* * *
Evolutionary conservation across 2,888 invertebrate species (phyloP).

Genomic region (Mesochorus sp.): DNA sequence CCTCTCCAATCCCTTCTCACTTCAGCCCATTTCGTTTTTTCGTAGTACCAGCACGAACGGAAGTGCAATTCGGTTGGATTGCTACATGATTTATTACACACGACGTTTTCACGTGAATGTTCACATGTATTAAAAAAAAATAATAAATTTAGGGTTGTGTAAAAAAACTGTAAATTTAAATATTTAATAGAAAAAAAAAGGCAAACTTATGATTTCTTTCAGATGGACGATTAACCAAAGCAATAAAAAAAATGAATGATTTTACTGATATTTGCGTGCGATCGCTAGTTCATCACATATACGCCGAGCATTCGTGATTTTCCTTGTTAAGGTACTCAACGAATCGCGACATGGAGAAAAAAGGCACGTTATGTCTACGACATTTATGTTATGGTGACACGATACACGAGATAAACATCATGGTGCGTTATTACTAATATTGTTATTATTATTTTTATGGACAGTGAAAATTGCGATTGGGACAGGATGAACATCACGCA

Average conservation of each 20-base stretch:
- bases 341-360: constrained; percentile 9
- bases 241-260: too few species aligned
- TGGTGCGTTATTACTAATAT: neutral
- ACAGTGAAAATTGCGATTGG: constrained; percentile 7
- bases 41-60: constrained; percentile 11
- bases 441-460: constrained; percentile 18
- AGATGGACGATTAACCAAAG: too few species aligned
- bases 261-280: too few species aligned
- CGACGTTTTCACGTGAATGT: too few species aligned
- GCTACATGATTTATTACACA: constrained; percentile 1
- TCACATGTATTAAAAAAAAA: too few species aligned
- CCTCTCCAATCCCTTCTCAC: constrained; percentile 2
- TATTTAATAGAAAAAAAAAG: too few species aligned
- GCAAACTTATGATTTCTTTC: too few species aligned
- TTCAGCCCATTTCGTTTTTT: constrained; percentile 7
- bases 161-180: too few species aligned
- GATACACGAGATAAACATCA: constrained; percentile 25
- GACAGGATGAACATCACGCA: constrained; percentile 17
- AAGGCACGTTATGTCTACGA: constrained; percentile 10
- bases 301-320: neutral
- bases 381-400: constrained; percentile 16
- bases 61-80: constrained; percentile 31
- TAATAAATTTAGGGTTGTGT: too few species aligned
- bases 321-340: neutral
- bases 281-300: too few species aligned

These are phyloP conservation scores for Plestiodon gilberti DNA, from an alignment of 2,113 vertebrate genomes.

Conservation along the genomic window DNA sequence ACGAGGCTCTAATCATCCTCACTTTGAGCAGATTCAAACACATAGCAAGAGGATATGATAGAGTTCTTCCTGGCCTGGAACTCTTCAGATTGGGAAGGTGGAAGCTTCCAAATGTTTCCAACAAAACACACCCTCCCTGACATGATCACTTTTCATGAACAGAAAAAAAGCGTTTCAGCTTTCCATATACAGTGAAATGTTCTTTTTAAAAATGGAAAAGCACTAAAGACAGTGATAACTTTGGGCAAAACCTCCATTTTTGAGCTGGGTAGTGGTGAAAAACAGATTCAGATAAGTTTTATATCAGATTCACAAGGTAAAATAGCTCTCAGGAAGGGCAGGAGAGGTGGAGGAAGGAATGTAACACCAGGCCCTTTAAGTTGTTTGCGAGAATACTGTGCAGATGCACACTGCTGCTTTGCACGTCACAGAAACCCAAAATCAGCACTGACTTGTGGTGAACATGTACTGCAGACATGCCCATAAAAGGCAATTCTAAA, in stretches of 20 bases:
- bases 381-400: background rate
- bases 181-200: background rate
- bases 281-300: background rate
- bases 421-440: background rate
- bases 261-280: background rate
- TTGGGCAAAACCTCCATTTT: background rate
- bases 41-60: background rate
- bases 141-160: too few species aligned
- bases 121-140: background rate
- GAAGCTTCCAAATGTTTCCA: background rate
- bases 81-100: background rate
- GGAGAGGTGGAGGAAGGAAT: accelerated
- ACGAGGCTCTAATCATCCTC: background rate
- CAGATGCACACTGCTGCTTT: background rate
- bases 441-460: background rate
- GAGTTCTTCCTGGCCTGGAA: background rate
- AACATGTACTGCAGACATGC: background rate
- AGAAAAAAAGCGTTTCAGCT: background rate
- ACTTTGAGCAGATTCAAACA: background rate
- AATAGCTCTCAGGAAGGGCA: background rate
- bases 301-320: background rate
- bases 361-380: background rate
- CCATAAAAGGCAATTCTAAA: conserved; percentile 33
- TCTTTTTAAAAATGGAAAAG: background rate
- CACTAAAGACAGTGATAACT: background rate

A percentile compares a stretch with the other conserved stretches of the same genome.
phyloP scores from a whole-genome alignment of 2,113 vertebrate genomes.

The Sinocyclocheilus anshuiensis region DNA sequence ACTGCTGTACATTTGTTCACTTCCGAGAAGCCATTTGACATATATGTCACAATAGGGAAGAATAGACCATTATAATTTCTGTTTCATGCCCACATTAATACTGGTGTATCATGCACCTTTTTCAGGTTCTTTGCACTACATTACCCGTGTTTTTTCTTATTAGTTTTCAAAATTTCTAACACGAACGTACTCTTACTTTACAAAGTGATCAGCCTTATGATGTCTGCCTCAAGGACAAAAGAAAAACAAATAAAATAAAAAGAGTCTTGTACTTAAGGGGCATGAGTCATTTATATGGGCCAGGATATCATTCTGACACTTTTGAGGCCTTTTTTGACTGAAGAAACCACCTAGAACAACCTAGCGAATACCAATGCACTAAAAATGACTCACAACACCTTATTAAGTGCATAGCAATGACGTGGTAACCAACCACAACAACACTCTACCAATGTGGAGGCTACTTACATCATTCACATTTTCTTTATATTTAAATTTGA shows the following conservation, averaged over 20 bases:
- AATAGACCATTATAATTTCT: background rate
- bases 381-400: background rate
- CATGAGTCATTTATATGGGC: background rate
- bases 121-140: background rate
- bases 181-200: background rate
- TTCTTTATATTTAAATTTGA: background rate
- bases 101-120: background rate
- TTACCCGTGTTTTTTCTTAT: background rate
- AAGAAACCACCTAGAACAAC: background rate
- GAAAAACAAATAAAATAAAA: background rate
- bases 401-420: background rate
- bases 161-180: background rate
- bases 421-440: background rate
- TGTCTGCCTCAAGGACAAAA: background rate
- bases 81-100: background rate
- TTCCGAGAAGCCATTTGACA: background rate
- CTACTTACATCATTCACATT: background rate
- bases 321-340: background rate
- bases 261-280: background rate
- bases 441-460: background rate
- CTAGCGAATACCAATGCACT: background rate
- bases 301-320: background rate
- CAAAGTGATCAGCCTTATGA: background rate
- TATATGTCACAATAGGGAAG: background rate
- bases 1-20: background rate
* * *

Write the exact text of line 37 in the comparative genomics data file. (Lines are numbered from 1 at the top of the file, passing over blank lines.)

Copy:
- bases 41-60: background rate